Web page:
December 19, 2018 • Life for Leaders
Instead, speaking the truth in love, we will grow to become in every respect the mature body of him who is the head, that is, Christ. From him the whole body, joined and held together by every supporting ligament, grows and builds itself up in love, as each part does its work.
In yesterday’s Life for Leaders devotion, I suggested that we desperately need the kind of speech commended in Ephesians 4:15. In this verse, we are to be people who are “speaking the truth in love.” Today, we begin a close study of this phrase, focusing on what it means to “speak” the truth.
If you were to look at the original Greek of Ephesians 4:15, you might be surprised to find that the Greek verbs meaning “to speak” do not actually show up here. Instead, we find the verb aletheuo, which is related to the word aletheia, meaning “truth.” An overly literal translation might read, “truthing in love.” This has led some commentators to suggest that Paul has in mind both speaking and living the truth when he uses the verb aletheuo. Though there can be no doubt about the need for active living of the truth (as captured by the phrase “in love”), it’s likely that aletheuo means “speaking the truth.” Unlike those in verse 15 who deceive people with the falsities they utter, we are to speak the truth.
As he writes this, Paul envisions people who are close enough to each other that they can communicate orally. Face-to-face interactions continue to be a major context for our truth speaking. Yet this passage surely relates to other forms of verbal communication, such as letter writing, blogging, emailing, tweeting, Skyping, texting, and so forth. Our words, whether spoken or written, whether embodied or digitized, matter. They matter to our fellow Christians. They matter to the church. They matter to our neighbors. They matter to the world. They matter to God. With our words, we can tell the truth or lie. With our words, we can love or hate. With our words, we can help our fellow believers to grow or we prolong their infancy.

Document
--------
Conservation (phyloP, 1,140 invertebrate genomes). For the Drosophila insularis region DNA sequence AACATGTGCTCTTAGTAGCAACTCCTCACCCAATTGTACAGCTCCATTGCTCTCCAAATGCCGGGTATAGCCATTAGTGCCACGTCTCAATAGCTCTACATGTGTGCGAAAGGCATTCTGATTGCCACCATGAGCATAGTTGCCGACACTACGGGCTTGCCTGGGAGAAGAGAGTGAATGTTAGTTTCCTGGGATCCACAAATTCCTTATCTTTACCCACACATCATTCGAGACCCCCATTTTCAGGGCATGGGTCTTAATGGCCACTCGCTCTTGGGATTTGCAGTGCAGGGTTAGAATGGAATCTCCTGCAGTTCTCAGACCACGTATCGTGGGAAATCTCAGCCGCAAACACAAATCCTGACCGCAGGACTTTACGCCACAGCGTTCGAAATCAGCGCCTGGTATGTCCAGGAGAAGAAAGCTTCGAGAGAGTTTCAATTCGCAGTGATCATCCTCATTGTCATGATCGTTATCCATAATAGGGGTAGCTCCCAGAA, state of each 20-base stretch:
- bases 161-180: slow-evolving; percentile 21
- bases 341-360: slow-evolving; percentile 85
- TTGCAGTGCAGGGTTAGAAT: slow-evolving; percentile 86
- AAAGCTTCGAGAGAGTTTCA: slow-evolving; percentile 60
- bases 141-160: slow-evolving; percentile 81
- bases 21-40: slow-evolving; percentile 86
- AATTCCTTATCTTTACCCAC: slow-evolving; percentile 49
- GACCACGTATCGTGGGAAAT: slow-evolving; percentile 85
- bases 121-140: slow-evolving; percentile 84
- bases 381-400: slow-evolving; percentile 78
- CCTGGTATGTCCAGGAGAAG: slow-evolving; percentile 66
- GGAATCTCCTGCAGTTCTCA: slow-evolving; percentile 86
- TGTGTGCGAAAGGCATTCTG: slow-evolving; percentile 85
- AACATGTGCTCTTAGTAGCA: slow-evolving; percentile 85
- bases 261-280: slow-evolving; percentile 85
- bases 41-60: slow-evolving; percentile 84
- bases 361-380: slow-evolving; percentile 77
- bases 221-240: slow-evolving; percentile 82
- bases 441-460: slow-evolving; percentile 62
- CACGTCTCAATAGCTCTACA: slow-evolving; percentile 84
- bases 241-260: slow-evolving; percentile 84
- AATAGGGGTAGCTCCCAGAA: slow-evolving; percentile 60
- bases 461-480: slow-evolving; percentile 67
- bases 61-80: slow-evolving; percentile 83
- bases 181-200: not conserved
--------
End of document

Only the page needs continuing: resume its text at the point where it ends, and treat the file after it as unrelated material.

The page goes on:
Today, I am reminded of how my words can make a difference for good or for evil. I am renewing my commitment to glorify God in everything I say and write, so that my words might express truth and love.
Something to Think About:
How aware are you of the power of your words?
Do you speak as if your words really mattered?
What helps you to speak in a way that honors God and serves others?
Something to Do:
As you go through the day, pay attention to the words you use and the words you hear. Think about their meaning and power. Consider their impact on other people.
Gracious God, words are so familiar and common. I can easily forget their power and neglect their importance. Yes, I can even say things that hurt. But, more often, I speak in ways that are empty and thoughtless. Rather than bringing light, my words can add to the darkness.
Help me, O Lord, to weigh my words wisely. Speak to me and through me, so that I might say what is true, what is honoring to you, and what is edifying to your church. Even this day, help me to take my words seriously, to use them for good and for your glory. Amen.
Explore more at The High Calling archive, hosted by the Theology of Work Project:
Speaking the Truth from the Heart
Dr. Mark D. Roberts is the Executive Director of Fuller’s Max De Pree Center for Leadership, where he is the principal writer of Life for Leaders and the program lead of the Third Third Initiative. Previously, Mark was the senior pastor of a church in Southern California and the Senior Director of Laity Lodge in Texas. Mark has written eight books, dozens of articles, and over 2,000 devotions that help people discover the difference God makes in their daily life and leadership. With a Ph.D. in New Testament from Harvard, Mark has taught at Fuller Seminary, most recently in his D.Min. cohort on “Faith, Work, Economics, and Vocation.” Mark is married to Linda, a marriage and family counselor, spiritual director, and executive coach. Their two grown children are educators on the high school and college level.
Click here to view Mark’s profile.